Grieving The Loss Of Childhood: Hurtful Teenage Years

21/04/2017 16:40 BST | Updated 21/04/2017 16:40 BST
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Some days, I miss my teenage son so much it makes me cry. He hasn't gone anywhere. He still lives in my house. I still see him every day.

But he doesn't want to be with me any more. He doesn't really want to speak to me at all.

I knew this was inevitable, this separation. It is part of his transition to adulthood. But I didn't expect it to hurt so much. I have become that clichéd old woman who clasps photos of past birthday parties and strokes a little boy's face with a teary smile. (I am not allowed to stroke his real face any more).

I try to do the right things. I give him his space and try to enjoy the little moments of connection. When I venture into his teenage lair (or when he is lured out by the need for food, money or a lift), I do all the things I advise other parents to do. I chat to him - not serious personal stuff that will bring his shutters down, just idle fluff about the day, the football results or something funny I've seen on Facebook.

But I can see him thinking, 'Please stop, mum. Just shut up and leave me alone.'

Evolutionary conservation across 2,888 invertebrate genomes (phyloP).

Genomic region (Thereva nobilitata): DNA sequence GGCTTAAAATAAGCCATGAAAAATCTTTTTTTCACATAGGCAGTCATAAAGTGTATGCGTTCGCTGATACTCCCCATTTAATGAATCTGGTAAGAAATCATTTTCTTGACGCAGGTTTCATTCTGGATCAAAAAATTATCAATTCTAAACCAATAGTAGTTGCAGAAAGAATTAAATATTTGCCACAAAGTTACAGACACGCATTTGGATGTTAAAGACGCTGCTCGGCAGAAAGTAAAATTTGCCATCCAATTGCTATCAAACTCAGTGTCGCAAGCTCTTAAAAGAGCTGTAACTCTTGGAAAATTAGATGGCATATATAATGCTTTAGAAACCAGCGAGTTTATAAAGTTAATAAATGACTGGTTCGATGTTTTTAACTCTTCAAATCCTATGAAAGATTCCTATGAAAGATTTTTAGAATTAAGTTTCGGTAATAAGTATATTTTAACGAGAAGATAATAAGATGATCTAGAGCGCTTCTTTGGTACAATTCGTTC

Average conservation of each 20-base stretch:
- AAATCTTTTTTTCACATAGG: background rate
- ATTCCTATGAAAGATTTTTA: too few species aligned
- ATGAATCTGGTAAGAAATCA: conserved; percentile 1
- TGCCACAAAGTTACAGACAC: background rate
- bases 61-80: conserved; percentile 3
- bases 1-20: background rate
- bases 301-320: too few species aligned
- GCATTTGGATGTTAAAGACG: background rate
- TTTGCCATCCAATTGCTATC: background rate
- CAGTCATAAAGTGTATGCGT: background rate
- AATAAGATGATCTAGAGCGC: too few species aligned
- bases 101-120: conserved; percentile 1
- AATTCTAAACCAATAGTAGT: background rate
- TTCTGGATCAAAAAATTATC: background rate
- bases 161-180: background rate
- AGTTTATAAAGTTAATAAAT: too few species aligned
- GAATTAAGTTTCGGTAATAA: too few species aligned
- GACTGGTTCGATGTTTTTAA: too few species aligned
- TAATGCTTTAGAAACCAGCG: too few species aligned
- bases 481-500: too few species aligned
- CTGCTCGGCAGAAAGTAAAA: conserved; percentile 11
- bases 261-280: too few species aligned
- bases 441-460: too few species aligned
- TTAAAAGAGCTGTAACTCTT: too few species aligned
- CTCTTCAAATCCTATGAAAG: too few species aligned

I see him ticking off the moments until I will leave or be quiet so he can go back to the important teenage stuff he is doing - like listening to music or Snapchatting or playing some stupid mind-numbing game on his phone.

God, I miss my son.

I've been a mother for 16 years and, one way or another, like all parents, my life has centred around my children. I have received so much love, enjoyed so much intimacy, and invested so much thought into how to help my little ones grow into to great adults. And now we are reaching the end of their childhood, I am grieving, lost and sobbing.

I am grieving the loss of that little hand in mine. I am grieving the loss of the little boy who sat on my lap wrapped in my arms. I am grieving the loss of a relationship so unique, so all-consuming.

Because now, there is only one of us in that relationship. And a big vacated hole.

Most days, I know that we will grow a new relationship when he passes through these difficult teenage years. Rationally, I know I need to step back and just be grateful for the small moments of connection. (I cherish the hugs he still sneaks on me when I am not asking for them). Most days, I know that another precious connection will replace the one we have lost.

But some days, I have absolutely no idea who he is any more. And I am scared that I will never again see the love light up his face when he looks at me.

And, today, that has completely undone me.

You'll find more confessions from this imperfect parent on my Thinking Parenting blog - plus tips and advice on managing the many dilemmas and pitfalls of modern parenting.